Monday, February 6, 2012

Mitt Romney Wins Nevada Caucuses; Newt Gingrich Wins Support of Those Seeking to Promote Better Mental Health

Mr. Gingrich is Starting to Generate Sympathy (Really) But Not Votes

The Nevada caucuses have been held and the results are exactly what one would expect.  Mr. Romney has been campaigning in the state for five years, his Mormon religion gives him support amongst a large group of Mormons in the state and the opposition had little or no organization.  So while the national press, eager for a story were there is none portrays this as a huge victory for Mr. Romney, it is really nothing more than business as usual.  Mr. Romney winning in Nevada is no more than a “dog bites man” story.

Of greater concern to many of us is the attitude of the second place finisher, Newt Gingrich.  Mr. Gingrich is not a nice person, he has never been a nice person.  In gaining national prominence Mr. Gingrich has relied on tactics of personal vicious attacks on people who disagree with him.  For Mr. Gingrich to be losing as a result of those same type of attacks now being used against him should result in some satisfaction.

Instead results of the Republican race only results in some sympathy as Mr. Gingrich appears to be losing his grip on reality.  Instead of the usual post election rally, which would not have made any sense given Mr. Gingrich’s performance in Nevada, he held a news conference in which displayed that he has taken the attacks against him so seriously and they have so unnerved him that his grasp of reality appears to be slipping.

Gingrich’s remarks about regaining his front-runner status by Texas — which he repeated — capped a bizarre press conference held Saturday in Las Vegas.

Consider this from the press conference.

The former House speaker said he will be in the race all the way through the GOP convention in Tampa, Fla., in August.

“I’m not going to withdraw,” he said. “I’m actually pretty happy with where we are.

Anyone who watched Mr. Gingrich over the last several weeks knows that “happy” is not the word to describe him.  Happy is not the word to describe a person coming in second in a two man race.  And then there is this.

Gingrich said his plan is to amass about as many convention delegates as Romney by the time Texas votes on April 3. “By that point,” he said, “we can win the nomination.”

which would imply Mr. Gingrich expects a big wins on Super Tuesday and beyond.  And there is this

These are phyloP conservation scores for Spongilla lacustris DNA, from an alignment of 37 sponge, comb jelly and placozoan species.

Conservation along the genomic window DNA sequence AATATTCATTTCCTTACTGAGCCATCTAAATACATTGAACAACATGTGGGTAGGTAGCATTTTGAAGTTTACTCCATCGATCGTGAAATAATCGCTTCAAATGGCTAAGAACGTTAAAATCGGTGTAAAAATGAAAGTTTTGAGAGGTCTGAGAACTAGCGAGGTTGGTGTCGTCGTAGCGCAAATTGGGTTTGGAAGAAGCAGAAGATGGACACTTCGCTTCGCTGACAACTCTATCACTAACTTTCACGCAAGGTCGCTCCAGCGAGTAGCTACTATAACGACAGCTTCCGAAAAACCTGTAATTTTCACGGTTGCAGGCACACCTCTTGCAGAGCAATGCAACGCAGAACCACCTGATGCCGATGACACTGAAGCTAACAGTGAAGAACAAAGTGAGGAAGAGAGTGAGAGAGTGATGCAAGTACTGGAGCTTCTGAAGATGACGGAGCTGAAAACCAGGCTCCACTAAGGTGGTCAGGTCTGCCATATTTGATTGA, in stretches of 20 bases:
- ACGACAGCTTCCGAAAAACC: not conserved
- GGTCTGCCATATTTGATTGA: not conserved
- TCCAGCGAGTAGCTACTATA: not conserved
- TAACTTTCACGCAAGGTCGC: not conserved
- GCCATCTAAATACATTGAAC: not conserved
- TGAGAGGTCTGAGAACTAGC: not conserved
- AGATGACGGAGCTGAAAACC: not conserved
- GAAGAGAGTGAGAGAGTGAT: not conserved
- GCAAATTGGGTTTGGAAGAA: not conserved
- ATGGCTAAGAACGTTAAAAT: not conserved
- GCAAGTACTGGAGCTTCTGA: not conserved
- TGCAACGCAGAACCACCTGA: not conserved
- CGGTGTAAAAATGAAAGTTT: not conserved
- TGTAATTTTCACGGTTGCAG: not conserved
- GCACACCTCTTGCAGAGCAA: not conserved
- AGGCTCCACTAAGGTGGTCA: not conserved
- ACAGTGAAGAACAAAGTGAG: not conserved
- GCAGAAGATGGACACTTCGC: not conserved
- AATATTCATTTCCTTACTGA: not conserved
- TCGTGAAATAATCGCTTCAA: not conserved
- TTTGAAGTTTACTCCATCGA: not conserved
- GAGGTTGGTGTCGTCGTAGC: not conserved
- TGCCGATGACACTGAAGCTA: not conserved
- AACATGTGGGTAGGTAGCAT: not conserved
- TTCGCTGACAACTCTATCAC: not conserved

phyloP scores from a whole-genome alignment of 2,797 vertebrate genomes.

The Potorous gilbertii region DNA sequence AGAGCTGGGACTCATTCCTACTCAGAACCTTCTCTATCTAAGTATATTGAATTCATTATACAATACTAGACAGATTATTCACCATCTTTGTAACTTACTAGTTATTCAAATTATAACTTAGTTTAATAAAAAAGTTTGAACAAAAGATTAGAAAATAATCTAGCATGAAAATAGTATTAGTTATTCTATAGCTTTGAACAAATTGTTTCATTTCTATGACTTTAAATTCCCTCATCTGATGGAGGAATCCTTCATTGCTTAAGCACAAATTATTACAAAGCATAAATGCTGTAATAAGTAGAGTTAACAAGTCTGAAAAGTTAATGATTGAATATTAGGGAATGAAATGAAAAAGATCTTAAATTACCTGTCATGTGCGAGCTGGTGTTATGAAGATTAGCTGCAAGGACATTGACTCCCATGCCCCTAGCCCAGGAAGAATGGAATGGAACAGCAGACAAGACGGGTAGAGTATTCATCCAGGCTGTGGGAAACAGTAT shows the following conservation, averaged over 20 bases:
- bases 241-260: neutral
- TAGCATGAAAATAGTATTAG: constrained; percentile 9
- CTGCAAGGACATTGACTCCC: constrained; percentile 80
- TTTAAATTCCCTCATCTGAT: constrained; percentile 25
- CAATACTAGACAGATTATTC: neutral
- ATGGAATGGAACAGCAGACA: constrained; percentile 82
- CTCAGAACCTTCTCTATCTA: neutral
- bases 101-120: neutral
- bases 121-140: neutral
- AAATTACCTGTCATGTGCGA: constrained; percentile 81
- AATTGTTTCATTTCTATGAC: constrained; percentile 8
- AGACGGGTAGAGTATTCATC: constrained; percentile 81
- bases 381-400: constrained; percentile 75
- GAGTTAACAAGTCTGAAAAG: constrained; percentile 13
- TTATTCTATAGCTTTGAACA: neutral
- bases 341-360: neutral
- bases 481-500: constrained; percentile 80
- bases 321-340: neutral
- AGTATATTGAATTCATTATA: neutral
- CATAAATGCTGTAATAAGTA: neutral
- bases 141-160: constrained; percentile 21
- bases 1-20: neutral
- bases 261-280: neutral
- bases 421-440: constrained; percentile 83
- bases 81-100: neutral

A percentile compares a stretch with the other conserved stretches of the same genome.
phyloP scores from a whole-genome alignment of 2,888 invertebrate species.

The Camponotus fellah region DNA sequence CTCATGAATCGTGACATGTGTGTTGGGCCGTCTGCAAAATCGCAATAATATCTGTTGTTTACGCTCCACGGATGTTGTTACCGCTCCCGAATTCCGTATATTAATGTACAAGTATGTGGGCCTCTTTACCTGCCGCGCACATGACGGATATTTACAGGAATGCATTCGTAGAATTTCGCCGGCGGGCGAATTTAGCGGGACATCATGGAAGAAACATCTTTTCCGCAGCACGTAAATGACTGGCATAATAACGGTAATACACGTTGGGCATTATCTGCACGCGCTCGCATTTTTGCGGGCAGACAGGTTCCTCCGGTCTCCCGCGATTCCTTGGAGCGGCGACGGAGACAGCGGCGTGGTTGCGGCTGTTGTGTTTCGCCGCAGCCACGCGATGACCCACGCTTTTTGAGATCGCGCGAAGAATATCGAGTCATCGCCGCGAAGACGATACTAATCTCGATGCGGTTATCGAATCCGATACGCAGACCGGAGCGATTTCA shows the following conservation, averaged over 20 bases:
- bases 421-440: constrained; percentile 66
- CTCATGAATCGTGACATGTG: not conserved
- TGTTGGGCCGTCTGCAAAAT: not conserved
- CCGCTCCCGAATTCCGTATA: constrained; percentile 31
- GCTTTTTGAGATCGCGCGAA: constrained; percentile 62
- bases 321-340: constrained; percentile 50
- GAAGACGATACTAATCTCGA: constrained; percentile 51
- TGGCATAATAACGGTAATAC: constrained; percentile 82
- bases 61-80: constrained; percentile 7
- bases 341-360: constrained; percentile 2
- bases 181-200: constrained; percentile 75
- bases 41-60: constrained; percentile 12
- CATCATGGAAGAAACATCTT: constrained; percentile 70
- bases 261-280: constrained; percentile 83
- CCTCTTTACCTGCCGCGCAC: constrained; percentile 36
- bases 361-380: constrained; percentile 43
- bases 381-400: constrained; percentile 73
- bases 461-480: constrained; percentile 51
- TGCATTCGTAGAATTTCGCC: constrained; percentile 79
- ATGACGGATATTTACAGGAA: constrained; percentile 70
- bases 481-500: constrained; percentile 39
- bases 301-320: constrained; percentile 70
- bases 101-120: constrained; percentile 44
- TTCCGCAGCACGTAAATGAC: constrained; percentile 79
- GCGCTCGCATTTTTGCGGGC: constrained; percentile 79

“I am a candidate for president of the United States,” Mr. Gingrich said emphatically. “I will be a candidate of the president of the United States. I will go to Tampa.”

which just sounds eerie. 

Mr. Gingrich has one huge supporter, a billionaire casino owner who has pumped millions into Mr. Gingrich’s campaign.  The person, Sheldon Adelson, is signaling he will move to Mr. Romney at some point in time.

Several people who have spoken with Mr. Adelson over the past two weeks said he would most likely continue to help the group as long as Mr. Gingrich remained in the race. But, they said, he is concerned that additional deep-pocketed donors have not joined him. And, they said, his affection for and loyalty to Mr. Gingrich, who met with him here on Friday, have not blinded him to the reality that the nominating contest is tilting in Mr. Romney’s favor.

The victory in Nevada was a small thing for Mr. Romney.  It was expected, it did not signal any broad based support in the state for the general election and it did not award a huge number of delegates.  But the press is playing it up as a huge win, because the press needs to report stories regardless of whether or not a story is there.  So Mr. Gingrich is not only up against reality, he is up against perception, which is even stronger than reality.

This Forum continues to believe that Mr. Gingrich will withdraw, because it is the rational thing to do.  However, only rational people do rational things; irrational people by definition do irrational things.  And it is sad to see an irrational person act out his fantasies on the national stage, even if that person is not, as previously noted, a very nice person.

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